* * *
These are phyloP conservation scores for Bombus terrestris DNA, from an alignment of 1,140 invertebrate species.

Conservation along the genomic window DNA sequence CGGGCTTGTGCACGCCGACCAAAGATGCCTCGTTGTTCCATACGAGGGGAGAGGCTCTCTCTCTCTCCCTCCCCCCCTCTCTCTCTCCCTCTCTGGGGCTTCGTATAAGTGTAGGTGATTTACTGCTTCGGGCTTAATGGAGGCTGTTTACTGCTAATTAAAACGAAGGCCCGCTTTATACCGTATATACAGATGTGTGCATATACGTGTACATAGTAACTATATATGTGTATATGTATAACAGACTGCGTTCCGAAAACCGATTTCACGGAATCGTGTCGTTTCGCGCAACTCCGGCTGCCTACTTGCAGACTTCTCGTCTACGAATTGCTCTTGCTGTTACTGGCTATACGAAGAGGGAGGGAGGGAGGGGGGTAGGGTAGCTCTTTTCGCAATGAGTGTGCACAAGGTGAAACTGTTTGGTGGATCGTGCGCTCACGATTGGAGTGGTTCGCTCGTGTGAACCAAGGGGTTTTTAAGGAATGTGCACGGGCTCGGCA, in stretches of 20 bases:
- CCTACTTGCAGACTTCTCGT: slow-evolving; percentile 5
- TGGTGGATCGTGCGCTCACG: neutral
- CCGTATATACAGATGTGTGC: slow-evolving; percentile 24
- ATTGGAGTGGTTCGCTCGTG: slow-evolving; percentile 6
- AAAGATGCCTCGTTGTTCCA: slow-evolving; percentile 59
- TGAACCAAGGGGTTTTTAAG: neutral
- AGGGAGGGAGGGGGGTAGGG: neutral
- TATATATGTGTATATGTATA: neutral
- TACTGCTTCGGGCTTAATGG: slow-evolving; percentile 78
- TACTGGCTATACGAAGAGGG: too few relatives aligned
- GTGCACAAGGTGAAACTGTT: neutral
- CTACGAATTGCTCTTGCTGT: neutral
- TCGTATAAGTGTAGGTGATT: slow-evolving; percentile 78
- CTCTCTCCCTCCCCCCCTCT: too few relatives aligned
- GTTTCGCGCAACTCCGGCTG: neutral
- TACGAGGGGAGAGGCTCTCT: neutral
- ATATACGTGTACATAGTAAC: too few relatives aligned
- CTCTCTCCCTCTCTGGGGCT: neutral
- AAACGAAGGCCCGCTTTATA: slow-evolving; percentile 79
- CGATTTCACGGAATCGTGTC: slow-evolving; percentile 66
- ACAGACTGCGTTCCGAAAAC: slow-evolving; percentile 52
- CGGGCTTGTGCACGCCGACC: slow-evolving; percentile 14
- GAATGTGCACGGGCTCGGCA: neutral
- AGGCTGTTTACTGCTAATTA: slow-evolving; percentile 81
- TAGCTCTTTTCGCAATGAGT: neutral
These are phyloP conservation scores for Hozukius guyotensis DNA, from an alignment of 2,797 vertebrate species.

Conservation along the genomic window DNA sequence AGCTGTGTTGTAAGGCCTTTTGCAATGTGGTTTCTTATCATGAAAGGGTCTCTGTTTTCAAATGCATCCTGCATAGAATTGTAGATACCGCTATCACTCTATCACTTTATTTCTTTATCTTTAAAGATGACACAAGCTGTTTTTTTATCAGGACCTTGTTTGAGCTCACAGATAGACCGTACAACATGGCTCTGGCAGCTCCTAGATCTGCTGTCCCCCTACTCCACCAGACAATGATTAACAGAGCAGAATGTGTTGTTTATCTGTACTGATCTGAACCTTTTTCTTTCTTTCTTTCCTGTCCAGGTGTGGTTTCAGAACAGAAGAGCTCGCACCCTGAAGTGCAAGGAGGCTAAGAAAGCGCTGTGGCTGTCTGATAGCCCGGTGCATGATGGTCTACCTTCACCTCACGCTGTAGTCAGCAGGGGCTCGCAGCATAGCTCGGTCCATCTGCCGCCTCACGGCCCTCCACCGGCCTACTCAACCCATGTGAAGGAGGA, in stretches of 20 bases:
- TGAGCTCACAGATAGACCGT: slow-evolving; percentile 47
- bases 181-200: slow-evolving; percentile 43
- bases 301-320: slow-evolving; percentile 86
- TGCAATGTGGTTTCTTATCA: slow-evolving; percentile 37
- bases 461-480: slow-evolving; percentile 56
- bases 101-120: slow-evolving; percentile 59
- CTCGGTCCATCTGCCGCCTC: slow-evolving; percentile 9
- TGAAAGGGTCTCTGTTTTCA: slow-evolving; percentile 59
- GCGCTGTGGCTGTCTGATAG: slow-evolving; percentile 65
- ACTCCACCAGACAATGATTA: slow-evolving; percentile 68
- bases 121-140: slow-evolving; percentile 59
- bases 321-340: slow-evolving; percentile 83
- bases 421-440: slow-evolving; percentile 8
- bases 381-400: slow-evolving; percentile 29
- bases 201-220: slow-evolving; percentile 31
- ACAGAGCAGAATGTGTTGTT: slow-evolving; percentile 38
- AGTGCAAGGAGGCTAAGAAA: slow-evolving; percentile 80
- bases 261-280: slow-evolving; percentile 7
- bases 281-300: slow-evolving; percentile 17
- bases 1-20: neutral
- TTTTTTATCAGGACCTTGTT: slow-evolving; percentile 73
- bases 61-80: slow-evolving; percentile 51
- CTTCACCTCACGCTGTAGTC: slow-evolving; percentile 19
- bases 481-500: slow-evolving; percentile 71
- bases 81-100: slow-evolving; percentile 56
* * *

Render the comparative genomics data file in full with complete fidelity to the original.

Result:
These are phyloP conservation scores for Bombus terrestris DNA, from an alignment of 1,140 invertebrate species.

Conservation along the genomic window DNA sequence CGGGCTTGTGCACGCCGACCAAAGATGCCTCGTTGTTCCATACGAGGGGAGAGGCTCTCTCTCTCTCCCTCCCCCCCTCTCTCTCTCCCTCTCTGGGGCTTCGTATAAGTGTAGGTGATTTACTGCTTCGGGCTTAATGGAGGCTGTTTACTGCTAATTAAAACGAAGGCCCGCTTTATACCGTATATACAGATGTGTGCATATACGTGTACATAGTAACTATATATGTGTATATGTATAACAGACTGCGTTCCGAAAACCGATTTCACGGAATCGTGTCGTTTCGCGCAACTCCGGCTGCCTACTTGCAGACTTCTCGTCTACGAATTGCTCTTGCTGTTACTGGCTATACGAAGAGGGAGGGAGGGAGGGGGGTAGGGTAGCTCTTTTCGCAATGAGTGTGCACAAGGTGAAACTGTTTGGTGGATCGTGCGCTCACGATTGGAGTGGTTCGCTCGTGTGAACCAAGGGGTTTTTAAGGAATGTGCACGGGCTCGGCA, in stretches of 20 bases:
- CCTACTTGCAGACTTCTCGT: slow-evolving; percentile 5
- TGGTGGATCGTGCGCTCACG: neutral
- CCGTATATACAGATGTGTGC: slow-evolving; percentile 24
- ATTGGAGTGGTTCGCTCGTG: slow-evolving; percentile 6
- AAAGATGCCTCGTTGTTCCA: slow-evolving; percentile 59
- TGAACCAAGGGGTTTTTAAG: neutral
- AGGGAGGGAGGGGGGTAGGG: neutral
- TATATATGTGTATATGTATA: neutral
- TACTGCTTCGGGCTTAATGG: slow-evolving; percentile 78
- TACTGGCTATACGAAGAGGG: too few relatives aligned
- GTGCACAAGGTGAAACTGTT: neutral
- CTACGAATTGCTCTTGCTGT: neutral
- TCGTATAAGTGTAGGTGATT: slow-evolving; percentile 78
- CTCTCTCCCTCCCCCCCTCT: too few relatives aligned
- GTTTCGCGCAACTCCGGCTG: neutral
- TACGAGGGGAGAGGCTCTCT: neutral
- ATATACGTGTACATAGTAAC: too few relatives aligned
- CTCTCTCCCTCTCTGGGGCT: neutral
- AAACGAAGGCCCGCTTTATA: slow-evolving; percentile 79
- CGATTTCACGGAATCGTGTC: slow-evolving; percentile 66
- ACAGACTGCGTTCCGAAAAC: slow-evolving; percentile 52
- CGGGCTTGTGCACGCCGACC: slow-evolving; percentile 14
- GAATGTGCACGGGCTCGGCA: neutral
- AGGCTGTTTACTGCTAATTA: slow-evolving; percentile 81
- TAGCTCTTTTCGCAATGAGT: neutral
These are phyloP conservation scores for Hozukius guyotensis DNA, from an alignment of 2,797 vertebrate species.

Conservation along the genomic window DNA sequence AGCTGTGTTGTAAGGCCTTTTGCAATGTGGTTTCTTATCATGAAAGGGTCTCTGTTTTCAAATGCATCCTGCATAGAATTGTAGATACCGCTATCACTCTATCACTTTATTTCTTTATCTTTAAAGATGACACAAGCTGTTTTTTTATCAGGACCTTGTTTGAGCTCACAGATAGACCGTACAACATGGCTCTGGCAGCTCCTAGATCTGCTGTCCCCCTACTCCACCAGACAATGATTAACAGAGCAGAATGTGTTGTTTATCTGTACTGATCTGAACCTTTTTCTTTCTTTCTTTCCTGTCCAGGTGTGGTTTCAGAACAGAAGAGCTCGCACCCTGAAGTGCAAGGAGGCTAAGAAAGCGCTGTGGCTGTCTGATAGCCCGGTGCATGATGGTCTACCTTCACCTCACGCTGTAGTCAGCAGGGGCTCGCAGCATAGCTCGGTCCATCTGCCGCCTCACGGCCCTCCACCGGCCTACTCAACCCATGTGAAGGAGGA, in stretches of 20 bases:
- TGAGCTCACAGATAGACCGT: slow-evolving; percentile 47
- bases 181-200: slow-evolving; percentile 43
- bases 301-320: slow-evolving; percentile 86
- TGCAATGTGGTTTCTTATCA: slow-evolving; percentile 37
- bases 461-480: slow-evolving; percentile 56
- bases 101-120: slow-evolving; percentile 59
- CTCGGTCCATCTGCCGCCTC: slow-evolving; percentile 9
- TGAAAGGGTCTCTGTTTTCA: slow-evolving; percentile 59
- GCGCTGTGGCTGTCTGATAG: slow-evolving; percentile 65
- ACTCCACCAGACAATGATTA: slow-evolving; percentile 68
- bases 121-140: slow-evolving; percentile 59
- bases 321-340: slow-evolving; percentile 83
- bases 421-440: slow-evolving; percentile 8
- bases 381-400: slow-evolving; percentile 29
- bases 201-220: slow-evolving; percentile 31
- ACAGAGCAGAATGTGTTGTT: slow-evolving; percentile 38
- AGTGCAAGGAGGCTAAGAAA: slow-evolving; percentile 80
- bases 261-280: slow-evolving; percentile 7
- bases 281-300: slow-evolving; percentile 17
- bases 1-20: neutral
- TTTTTTATCAGGACCTTGTT: slow-evolving; percentile 73
- bases 61-80: slow-evolving; percentile 51
- CTTCACCTCACGCTGTAGTC: slow-evolving; percentile 19
- bases 481-500: slow-evolving; percentile 71
- bases 81-100: slow-evolving; percentile 56